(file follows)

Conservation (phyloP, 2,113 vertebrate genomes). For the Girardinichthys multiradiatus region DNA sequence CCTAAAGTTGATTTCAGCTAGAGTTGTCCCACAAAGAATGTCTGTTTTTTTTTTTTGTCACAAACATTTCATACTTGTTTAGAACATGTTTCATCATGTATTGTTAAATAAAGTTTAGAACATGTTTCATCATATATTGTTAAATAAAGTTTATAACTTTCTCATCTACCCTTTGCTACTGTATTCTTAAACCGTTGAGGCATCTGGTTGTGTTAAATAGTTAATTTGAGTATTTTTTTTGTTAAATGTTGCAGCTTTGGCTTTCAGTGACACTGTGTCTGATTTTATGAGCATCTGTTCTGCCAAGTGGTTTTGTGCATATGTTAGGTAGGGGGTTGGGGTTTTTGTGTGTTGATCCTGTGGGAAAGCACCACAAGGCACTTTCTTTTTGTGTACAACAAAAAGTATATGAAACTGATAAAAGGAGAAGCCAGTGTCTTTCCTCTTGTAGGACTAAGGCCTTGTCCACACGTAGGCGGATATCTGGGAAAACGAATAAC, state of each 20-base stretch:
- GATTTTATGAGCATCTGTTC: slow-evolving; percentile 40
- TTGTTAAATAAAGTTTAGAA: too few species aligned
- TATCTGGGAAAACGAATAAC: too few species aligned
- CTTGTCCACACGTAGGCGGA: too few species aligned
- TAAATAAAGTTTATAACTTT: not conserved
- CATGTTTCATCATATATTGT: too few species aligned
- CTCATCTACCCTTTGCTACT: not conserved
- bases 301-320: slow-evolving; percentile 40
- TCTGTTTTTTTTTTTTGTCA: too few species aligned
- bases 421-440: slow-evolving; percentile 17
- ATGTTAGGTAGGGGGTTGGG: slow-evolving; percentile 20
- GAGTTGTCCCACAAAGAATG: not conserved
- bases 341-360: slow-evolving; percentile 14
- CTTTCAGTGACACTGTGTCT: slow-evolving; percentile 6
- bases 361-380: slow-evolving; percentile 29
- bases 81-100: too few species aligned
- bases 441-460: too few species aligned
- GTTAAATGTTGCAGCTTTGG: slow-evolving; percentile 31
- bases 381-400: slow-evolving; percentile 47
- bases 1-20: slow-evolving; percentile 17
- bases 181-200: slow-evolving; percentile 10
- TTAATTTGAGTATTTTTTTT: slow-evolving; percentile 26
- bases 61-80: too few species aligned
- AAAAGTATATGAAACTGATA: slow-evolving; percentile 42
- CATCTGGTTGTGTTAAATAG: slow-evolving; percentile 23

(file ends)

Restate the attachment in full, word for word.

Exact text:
Conservation (phyloP, 2,113 vertebrate genomes). For the Girardinichthys multiradiatus region DNA sequence CCTAAAGTTGATTTCAGCTAGAGTTGTCCCACAAAGAATGTCTGTTTTTTTTTTTTGTCACAAACATTTCATACTTGTTTAGAACATGTTTCATCATGTATTGTTAAATAAAGTTTAGAACATGTTTCATCATATATTGTTAAATAAAGTTTATAACTTTCTCATCTACCCTTTGCTACTGTATTCTTAAACCGTTGAGGCATCTGGTTGTGTTAAATAGTTAATTTGAGTATTTTTTTTGTTAAATGTTGCAGCTTTGGCTTTCAGTGACACTGTGTCTGATTTTATGAGCATCTGTTCTGCCAAGTGGTTTTGTGCATATGTTAGGTAGGGGGTTGGGGTTTTTGTGTGTTGATCCTGTGGGAAAGCACCACAAGGCACTTTCTTTTTGTGTACAACAAAAAGTATATGAAACTGATAAAAGGAGAAGCCAGTGTCTTTCCTCTTGTAGGACTAAGGCCTTGTCCACACGTAGGCGGATATCTGGGAAAACGAATAAC, state of each 20-base stretch:
- GATTTTATGAGCATCTGTTC: slow-evolving; percentile 40
- TTGTTAAATAAAGTTTAGAA: too few species aligned
- TATCTGGGAAAACGAATAAC: too few species aligned
- CTTGTCCACACGTAGGCGGA: too few species aligned
- TAAATAAAGTTTATAACTTT: not conserved
- CATGTTTCATCATATATTGT: too few species aligned
- CTCATCTACCCTTTGCTACT: not conserved
- bases 301-320: slow-evolving; percentile 40
- TCTGTTTTTTTTTTTTGTCA: too few species aligned
- bases 421-440: slow-evolving; percentile 17
- ATGTTAGGTAGGGGGTTGGG: slow-evolving; percentile 20
- GAGTTGTCCCACAAAGAATG: not conserved
- bases 341-360: slow-evolving; percentile 14
- CTTTCAGTGACACTGTGTCT: slow-evolving; percentile 6
- bases 361-380: slow-evolving; percentile 29
- bases 81-100: too few species aligned
- bases 441-460: too few species aligned
- GTTAAATGTTGCAGCTTTGG: slow-evolving; percentile 31
- bases 381-400: slow-evolving; percentile 47
- bases 1-20: slow-evolving; percentile 17
- bases 181-200: slow-evolving; percentile 10
- TTAATTTGAGTATTTTTTTT: slow-evolving; percentile 26
- bases 61-80: too few species aligned
- AAAAGTATATGAAACTGATA: slow-evolving; percentile 42
- CATCTGGTTGTGTTAAATAG: slow-evolving; percentile 23